Before sentencing, Damiene Boles insisted he did not murder Cori Key.
Jeremy Wadsworth Enlarge
With a shackled Damiene Boles standing before him, Lucas County Common Pleas Judge James Jensen said the final irony in the death of Cori Key was that the man who for so long had tried to control her was going to lose his freedom because he killed her.
Judge Jensen then sentenced Boles, who was convicted by a jury Thursday of murder, to 15 years to life in prison.
I m confident, in your twisted and arrogant mind, you thought you were going to get away with this murder, the judge said. Cori Key, the person who you tried to control, through her death your life will be controlled the rest of your life.
The sentencing came after a four-day trial in which friends testified about the abusive relationship between Boles and Ms. Key. The 26-year-old mother of two was found beaten and stabbed in the bathtub of her home July 31, 2004.
Ms. Key s mother, Deniese Key, expressed relief that after three years, her daughter s killer was behind bars. She said even though justice was served, the impact of her daughter s death will continue to resonate in the lives of her friends and family.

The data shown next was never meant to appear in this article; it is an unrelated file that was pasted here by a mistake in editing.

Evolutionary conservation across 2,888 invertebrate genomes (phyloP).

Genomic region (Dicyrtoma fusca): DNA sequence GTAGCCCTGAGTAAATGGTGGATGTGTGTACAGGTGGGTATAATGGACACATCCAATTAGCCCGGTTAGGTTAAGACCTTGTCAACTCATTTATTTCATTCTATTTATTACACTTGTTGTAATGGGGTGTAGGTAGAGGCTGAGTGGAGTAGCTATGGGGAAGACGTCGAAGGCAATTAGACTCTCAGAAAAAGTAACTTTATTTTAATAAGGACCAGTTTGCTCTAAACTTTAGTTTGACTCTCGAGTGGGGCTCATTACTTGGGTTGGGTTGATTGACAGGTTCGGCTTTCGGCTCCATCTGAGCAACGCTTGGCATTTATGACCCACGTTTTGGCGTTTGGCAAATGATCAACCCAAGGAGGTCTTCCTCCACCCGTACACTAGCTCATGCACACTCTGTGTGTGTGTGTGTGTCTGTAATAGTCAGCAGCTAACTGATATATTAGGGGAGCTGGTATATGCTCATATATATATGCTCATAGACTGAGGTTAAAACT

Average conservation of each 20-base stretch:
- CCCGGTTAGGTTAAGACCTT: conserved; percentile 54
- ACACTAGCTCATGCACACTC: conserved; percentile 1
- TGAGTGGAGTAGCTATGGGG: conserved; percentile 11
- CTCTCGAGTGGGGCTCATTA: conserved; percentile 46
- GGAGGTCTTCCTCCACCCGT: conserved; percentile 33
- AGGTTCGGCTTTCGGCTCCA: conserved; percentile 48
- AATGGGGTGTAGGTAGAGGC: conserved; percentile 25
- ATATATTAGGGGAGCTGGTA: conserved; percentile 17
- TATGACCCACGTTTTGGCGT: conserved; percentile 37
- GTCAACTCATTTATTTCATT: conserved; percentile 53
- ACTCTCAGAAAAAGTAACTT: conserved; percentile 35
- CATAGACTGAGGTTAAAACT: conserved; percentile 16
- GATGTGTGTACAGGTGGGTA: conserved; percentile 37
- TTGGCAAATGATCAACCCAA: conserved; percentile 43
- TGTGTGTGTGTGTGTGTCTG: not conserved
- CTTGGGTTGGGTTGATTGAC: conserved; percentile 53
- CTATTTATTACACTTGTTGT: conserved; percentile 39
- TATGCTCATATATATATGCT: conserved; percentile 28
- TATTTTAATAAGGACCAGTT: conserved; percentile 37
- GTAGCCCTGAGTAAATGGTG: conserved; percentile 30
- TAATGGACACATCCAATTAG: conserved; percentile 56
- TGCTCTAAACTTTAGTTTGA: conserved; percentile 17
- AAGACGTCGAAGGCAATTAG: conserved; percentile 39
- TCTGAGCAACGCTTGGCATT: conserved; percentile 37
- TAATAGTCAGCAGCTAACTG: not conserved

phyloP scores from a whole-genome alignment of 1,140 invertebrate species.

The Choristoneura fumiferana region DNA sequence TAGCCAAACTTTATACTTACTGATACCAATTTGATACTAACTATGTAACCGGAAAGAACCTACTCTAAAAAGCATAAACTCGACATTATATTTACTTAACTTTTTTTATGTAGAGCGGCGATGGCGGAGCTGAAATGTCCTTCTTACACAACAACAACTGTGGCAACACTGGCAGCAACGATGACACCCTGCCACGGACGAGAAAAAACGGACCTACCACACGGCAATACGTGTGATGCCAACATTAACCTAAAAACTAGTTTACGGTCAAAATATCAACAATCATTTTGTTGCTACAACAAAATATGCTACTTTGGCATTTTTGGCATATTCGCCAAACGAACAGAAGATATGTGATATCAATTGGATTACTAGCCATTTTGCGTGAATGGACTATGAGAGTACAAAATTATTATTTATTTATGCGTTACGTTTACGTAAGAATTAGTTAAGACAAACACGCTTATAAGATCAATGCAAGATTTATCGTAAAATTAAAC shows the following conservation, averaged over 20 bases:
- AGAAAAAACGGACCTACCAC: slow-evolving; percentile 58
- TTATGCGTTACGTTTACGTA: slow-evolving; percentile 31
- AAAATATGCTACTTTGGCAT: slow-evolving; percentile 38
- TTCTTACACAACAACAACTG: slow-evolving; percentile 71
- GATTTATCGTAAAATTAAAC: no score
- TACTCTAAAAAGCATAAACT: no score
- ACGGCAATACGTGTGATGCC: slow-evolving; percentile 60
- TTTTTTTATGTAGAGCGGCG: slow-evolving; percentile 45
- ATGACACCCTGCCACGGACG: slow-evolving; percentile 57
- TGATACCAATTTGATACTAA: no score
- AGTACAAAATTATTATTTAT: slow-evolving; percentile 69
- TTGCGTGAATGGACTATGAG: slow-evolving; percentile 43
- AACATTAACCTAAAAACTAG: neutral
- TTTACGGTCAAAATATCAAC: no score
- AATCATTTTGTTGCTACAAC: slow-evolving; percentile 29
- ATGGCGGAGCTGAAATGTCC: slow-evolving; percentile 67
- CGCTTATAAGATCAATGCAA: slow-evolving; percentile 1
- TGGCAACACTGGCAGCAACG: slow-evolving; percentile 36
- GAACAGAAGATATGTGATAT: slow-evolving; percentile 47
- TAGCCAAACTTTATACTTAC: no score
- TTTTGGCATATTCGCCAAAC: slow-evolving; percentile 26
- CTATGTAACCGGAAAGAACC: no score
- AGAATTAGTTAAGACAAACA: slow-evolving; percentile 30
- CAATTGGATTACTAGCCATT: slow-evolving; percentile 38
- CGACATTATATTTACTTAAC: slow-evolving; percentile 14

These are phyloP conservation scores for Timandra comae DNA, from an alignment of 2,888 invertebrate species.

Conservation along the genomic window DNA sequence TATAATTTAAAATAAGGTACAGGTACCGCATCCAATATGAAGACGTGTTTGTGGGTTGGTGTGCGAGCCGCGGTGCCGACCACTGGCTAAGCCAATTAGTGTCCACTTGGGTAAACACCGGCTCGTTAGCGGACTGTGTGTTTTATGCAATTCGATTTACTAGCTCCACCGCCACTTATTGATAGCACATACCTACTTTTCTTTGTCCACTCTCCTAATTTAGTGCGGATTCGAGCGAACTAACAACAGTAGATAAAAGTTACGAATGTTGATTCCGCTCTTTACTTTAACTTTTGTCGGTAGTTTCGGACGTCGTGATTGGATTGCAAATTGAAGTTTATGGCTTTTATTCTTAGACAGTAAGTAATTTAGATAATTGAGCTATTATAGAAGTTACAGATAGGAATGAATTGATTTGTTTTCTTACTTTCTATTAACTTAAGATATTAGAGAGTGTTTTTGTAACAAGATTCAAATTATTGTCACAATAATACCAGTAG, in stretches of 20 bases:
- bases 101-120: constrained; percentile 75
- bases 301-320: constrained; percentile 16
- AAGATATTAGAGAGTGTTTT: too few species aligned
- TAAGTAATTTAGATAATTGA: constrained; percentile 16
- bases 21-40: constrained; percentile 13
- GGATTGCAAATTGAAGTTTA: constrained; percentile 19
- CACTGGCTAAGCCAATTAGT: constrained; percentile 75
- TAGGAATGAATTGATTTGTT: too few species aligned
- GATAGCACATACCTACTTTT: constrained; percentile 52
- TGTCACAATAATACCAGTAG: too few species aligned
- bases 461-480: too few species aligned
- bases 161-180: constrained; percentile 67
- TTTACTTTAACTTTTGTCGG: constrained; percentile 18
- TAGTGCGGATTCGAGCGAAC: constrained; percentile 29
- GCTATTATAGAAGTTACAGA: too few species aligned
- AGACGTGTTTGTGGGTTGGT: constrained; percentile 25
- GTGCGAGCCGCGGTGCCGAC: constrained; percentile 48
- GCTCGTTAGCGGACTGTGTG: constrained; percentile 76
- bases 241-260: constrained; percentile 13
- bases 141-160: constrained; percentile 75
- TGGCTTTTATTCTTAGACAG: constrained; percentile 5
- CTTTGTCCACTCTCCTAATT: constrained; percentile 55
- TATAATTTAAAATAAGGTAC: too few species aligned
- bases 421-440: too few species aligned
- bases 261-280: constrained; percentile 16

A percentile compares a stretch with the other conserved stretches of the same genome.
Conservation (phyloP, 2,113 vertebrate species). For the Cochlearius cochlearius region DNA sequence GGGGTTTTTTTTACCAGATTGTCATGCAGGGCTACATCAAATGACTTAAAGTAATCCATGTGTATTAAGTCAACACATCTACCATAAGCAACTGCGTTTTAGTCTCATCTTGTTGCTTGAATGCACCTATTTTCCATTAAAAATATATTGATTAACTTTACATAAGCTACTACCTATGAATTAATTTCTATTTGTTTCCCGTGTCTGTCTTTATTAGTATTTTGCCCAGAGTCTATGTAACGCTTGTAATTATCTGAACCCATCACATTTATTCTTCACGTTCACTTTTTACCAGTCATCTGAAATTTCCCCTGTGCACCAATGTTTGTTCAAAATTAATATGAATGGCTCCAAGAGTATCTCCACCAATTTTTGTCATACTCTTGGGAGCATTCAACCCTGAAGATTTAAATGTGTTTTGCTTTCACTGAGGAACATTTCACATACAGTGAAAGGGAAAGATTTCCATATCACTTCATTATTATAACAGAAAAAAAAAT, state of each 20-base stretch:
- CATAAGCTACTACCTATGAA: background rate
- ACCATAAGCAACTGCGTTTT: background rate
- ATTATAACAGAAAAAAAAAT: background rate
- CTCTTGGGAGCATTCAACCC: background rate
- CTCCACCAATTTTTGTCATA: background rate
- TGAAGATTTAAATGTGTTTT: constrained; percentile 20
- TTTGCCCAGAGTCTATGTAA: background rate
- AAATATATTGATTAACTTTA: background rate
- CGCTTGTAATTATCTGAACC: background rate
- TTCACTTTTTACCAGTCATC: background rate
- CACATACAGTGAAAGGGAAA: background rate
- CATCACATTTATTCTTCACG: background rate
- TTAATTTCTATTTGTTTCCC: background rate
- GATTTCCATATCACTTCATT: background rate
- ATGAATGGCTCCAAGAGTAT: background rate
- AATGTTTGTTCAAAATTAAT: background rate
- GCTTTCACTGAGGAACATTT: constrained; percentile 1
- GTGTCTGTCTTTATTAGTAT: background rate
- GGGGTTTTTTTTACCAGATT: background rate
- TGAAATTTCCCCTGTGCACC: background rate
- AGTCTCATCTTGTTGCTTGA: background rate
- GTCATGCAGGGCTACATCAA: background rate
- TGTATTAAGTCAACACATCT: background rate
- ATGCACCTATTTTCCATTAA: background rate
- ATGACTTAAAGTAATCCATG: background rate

Ms. Key left two sons, ages 5 and 10. Boles was the father of her youngest son, Damiene.
With Ms. Key s father, David, beside her, Deniese Key made a statement to the judge about the long-awaited justice their family finally received.
Damiene Boles brutally and maliciously took the life of my precious daughter. He has shown no remorse. He has taken no responsibility for his actions, she said. Damiene should never be able be allowed to inflict control, pain, suffering, or take another life. It will not bring our child back, but it will protect another.
Standing between his attorneys, Boles told the judge before sentencing that he was innocent of murder. Instead he called himself a victim of circumstances.
Same thing I said from the beginning, I didn t commit this crime, he said to the judge.
Judge Jensen called Boles a vicious, depraved monster and accused him of thinking he was smarter than police. He then credited the county s cold-case unit for diligently working on the unsolved murder.
Investigators in the unit reopened the case late last year, nearly 2 years after Ms. Key was murdered. They arrested Boles in December after compiling a case through the use of witnesses and phone records.
After the sentence was read, Ms. Key s family gathered outside the courtroom, sharing hugs with investigators in the case and each other. Mr. Key said he hopes Boles is never paroled from prison, as he would hate for him to do this to some other young woman.
He thought he pulled it off, Mr. Key said. He got what he deserved.
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